Fred Kagenyi worked at Nile Breweries. Then he was restructured after he had declined a transfer.
It was a new chapter of life, fought off by many. He went from a 20-year-long beverage services worker to a full time farmer.
Nevertheless, retirement would not have been the option at the time because Kagenyi was not even 55 years.
It was scary at first, he says as he wondered where the millions of shillings he needed to support his life would come from.
Before leaving his job, he had been growing vegetables for sale.
Better still, there were other opportunities he interested himself in, some of which he drew inspiration from, for his children.
He had grown with the knowledge that a salary would never be enough. He told them too.
All they had to do was gain work experience and move onto the next big thing.
Putting his own advice into practice, Kagenyi had a poultry farm on a small scale already and it had been a good source of income.
He had his terminal benefits from Nile Breweries of Shs25m.
The only problem is the cash was insufficient for a meaningful investment, especially after using part of it to pay a salary loan and tuition for his children at university then.
He sought out a friend for advice and his suggestion was that he accesses his National Social Security Fund (NSSF) benefits.
He was 50 years at the time and qualified to access withdrawal benefits since he had been out of employment.
“I thank God that the companies I worked for remitted my NSSF savings. When they were cutting that money off salary, I thought it was a lot but I realised later that saving on your own is difficult. If I were to use my personal savings, I would have sold off my property,” Kagenyi says.
It took three weeks after the application early in 2017. It was as much as Shs224m, he remembers.
He also remembers being advised by NSSF to withdraw the cash in bits since he was a first time beneficiary but he did not need to.
“I told them that I had been doing business on a small scale,” Kagenyi says.
He clung to the idea of a familiar businesses and invested Shs100m from his benefits in poultry.
“It is not good to run into a business you don’t have experience in. For instance, before the NSSF money came, I tried trading in maize in Mubende and I failed at that business,” Kagenyi says, adding: “I constructed two houses for the chicken. I also did some agriculture because I planted vanilla, 1,500 seedlings of coffee. Prior, I had planted one acre of eucalyptus trees. So, I increased to 15 acres in Rakai. I also set up a maize farm which helps me to feed the chicken.”
The highlight of his mixed farm, the poultry farm, did not only expand in terms of infrastructure.
There was growth in the number of birds, by 8,000 chicks. Seven months later, 1,000 chicks were added onto the farm.
He has since sold off some of the chickens and is brooding a number of other chicks to join the farm.
The layers give him between 80 and 90 trays of eggs a day. He uses 10 per cent of the chicken droppings as manure for his crops while the rest is sold off.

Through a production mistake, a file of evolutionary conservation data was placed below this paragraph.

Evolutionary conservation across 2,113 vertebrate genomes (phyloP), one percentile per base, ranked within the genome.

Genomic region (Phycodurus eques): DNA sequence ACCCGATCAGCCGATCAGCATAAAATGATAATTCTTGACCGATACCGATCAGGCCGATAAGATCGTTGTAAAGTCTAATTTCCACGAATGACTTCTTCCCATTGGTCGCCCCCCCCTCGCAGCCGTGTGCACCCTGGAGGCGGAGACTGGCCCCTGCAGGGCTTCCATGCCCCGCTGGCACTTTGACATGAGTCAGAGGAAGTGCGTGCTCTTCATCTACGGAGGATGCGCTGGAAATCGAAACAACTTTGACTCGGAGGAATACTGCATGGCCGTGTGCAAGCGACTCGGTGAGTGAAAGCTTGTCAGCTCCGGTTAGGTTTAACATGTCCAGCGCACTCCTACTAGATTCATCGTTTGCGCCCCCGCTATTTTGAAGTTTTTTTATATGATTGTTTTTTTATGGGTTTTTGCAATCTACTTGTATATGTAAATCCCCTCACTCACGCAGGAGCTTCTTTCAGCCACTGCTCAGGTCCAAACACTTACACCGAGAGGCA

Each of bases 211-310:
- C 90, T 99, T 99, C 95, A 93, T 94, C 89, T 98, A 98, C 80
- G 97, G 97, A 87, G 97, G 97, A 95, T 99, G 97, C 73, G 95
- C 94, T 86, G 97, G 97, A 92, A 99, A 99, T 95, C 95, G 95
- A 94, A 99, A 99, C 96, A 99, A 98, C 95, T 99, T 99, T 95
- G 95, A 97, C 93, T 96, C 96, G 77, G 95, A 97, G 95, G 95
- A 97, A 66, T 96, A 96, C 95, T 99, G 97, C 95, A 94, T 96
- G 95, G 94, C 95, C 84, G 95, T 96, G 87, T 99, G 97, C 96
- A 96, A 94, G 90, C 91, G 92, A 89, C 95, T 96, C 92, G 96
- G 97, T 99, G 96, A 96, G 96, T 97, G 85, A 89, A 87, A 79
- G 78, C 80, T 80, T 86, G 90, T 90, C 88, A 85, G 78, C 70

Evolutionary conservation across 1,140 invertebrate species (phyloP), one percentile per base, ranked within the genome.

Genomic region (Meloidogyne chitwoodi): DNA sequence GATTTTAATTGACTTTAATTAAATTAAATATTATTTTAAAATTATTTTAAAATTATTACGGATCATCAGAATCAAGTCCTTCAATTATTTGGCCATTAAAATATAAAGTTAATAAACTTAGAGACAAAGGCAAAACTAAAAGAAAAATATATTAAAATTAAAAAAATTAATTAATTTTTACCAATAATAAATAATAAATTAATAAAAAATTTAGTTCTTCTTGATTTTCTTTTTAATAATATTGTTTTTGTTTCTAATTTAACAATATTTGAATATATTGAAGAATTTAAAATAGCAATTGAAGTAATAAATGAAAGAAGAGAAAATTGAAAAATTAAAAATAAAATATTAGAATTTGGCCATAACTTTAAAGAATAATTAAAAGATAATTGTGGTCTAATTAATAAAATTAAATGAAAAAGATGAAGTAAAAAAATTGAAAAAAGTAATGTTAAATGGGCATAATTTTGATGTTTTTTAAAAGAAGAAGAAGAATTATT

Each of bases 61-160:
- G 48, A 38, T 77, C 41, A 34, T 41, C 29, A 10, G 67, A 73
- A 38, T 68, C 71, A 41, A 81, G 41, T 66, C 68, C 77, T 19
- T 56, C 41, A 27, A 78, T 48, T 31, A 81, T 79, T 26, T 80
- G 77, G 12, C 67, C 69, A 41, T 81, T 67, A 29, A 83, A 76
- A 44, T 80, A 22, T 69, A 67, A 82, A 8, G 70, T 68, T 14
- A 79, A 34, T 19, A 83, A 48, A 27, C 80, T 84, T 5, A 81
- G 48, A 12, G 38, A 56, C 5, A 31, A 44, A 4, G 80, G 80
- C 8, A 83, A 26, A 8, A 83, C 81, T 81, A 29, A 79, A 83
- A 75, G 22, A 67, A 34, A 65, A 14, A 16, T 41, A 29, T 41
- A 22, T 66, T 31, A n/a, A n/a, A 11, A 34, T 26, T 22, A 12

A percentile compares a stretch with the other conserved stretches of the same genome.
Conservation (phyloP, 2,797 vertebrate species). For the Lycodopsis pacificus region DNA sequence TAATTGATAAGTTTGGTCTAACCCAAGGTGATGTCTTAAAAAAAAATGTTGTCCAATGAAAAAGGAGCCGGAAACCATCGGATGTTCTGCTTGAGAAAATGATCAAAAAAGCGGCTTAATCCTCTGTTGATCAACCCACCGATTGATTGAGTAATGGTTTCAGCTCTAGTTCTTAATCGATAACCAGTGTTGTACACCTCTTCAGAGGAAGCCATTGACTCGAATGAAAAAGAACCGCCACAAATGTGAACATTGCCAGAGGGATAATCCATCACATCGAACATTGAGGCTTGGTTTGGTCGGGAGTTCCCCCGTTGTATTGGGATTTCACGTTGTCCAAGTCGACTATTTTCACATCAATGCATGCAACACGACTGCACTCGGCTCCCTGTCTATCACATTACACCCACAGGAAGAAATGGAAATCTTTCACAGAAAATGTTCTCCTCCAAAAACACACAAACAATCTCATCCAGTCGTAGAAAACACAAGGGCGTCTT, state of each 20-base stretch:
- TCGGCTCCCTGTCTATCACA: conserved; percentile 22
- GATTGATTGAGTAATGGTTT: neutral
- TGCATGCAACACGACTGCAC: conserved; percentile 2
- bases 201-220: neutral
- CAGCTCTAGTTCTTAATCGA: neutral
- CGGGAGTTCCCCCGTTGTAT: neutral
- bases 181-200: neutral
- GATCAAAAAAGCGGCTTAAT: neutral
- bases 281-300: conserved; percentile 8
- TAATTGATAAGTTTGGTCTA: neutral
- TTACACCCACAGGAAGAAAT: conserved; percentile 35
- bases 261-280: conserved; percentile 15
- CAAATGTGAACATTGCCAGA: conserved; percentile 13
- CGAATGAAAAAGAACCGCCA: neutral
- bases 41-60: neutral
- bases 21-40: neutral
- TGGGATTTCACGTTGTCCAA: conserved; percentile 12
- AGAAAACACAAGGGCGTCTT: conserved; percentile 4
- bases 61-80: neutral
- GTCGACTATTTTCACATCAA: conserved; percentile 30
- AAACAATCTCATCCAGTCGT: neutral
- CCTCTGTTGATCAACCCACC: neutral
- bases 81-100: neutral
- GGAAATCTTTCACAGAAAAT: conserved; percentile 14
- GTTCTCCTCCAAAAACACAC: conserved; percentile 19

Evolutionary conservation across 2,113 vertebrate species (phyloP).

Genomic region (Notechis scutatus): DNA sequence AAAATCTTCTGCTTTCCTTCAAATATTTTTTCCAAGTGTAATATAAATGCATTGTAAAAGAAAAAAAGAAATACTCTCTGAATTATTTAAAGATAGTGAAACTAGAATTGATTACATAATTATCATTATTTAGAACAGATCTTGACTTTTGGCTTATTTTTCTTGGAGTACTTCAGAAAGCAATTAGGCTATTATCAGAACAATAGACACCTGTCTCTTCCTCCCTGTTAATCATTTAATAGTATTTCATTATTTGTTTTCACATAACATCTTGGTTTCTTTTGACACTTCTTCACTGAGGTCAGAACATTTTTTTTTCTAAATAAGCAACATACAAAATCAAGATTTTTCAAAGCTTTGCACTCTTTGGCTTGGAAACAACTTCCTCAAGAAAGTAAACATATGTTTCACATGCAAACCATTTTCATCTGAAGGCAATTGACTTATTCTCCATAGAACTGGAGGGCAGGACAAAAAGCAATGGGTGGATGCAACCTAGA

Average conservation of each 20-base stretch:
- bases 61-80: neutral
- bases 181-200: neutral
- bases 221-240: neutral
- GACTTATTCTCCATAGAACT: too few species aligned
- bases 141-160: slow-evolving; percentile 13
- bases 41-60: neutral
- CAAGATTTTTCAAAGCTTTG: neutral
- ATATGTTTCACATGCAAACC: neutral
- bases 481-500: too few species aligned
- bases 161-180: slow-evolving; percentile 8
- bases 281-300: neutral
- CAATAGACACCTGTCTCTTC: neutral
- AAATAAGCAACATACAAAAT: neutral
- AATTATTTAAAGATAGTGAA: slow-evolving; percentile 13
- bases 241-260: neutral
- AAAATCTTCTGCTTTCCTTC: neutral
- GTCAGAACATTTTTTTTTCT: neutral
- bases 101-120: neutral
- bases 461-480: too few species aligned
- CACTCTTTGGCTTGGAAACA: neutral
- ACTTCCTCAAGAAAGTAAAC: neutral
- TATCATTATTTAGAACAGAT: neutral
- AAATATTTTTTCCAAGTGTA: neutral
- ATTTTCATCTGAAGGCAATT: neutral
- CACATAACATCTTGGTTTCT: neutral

Kagenyi is using a promising twist to study his business. He records every input and price using excel spreadsheets to know whether he is making a profit or loss.
“If your birds are good, they lay eggs for eight months before you can see actual profit. If you calculate the feeds put in in the early stages, you may think you are making profit but by the time a bird lays eggs, it can have eaten at least 25,000,” Kagenyi says, adding: “Not all of them lay eggs at the same time. For the ones that do, I get about Shs7m in a month. You may find in a month, you get as low as Shs1m especially when the price of eggs drops to Shs7,500. Right now it is Shs9,500.”
According to Fred Kagenyi if you calculate the feeds put in in the early stages, you may think you are making profits but by the time a bird lays eggs, it could have eaten at least 25,000 kilogrames.
“Not all of them lay eggs at the same time. For the ones that do, I get about Shs7m in a month. You may find in a month, you get as low as Shs1m especially when the price of eggs drops to Shs7,500. Right now it is Shs9,500,” he says.
Inside Fred Kagenyi mixed farm are different kinds of life.
But if only there were no thieves. They can steal as many as 300 birds in one night.
Prices of feeds are high and always on the move. Vaccination reigns as a practice because diseases are commonplace if one is negligent on the farm.
With the NSSF Friends with Benefits contest midway, Kagenyi wants a shot at the Shs30m cash prize.
“I am in plant farming where I employ people to work. In poultry, I employ people. People are using my eggs to create livelihoods for instance, those that sell Rolex. So, I am not the only beneficiary, it is our society too,” Kagenyi says.
And what plans does he have for this cash. He wants 20,000 birds on the farm in the next five years. He also wants something else.
“I had planned to have a maize mill so that I produce maize bran for the birds and maize flour that I can sell,” he concludes.
To vote for Fred Kagenyi in the NSSF Friends with Benefits competition, dial *254# or go to www.nssfug.org.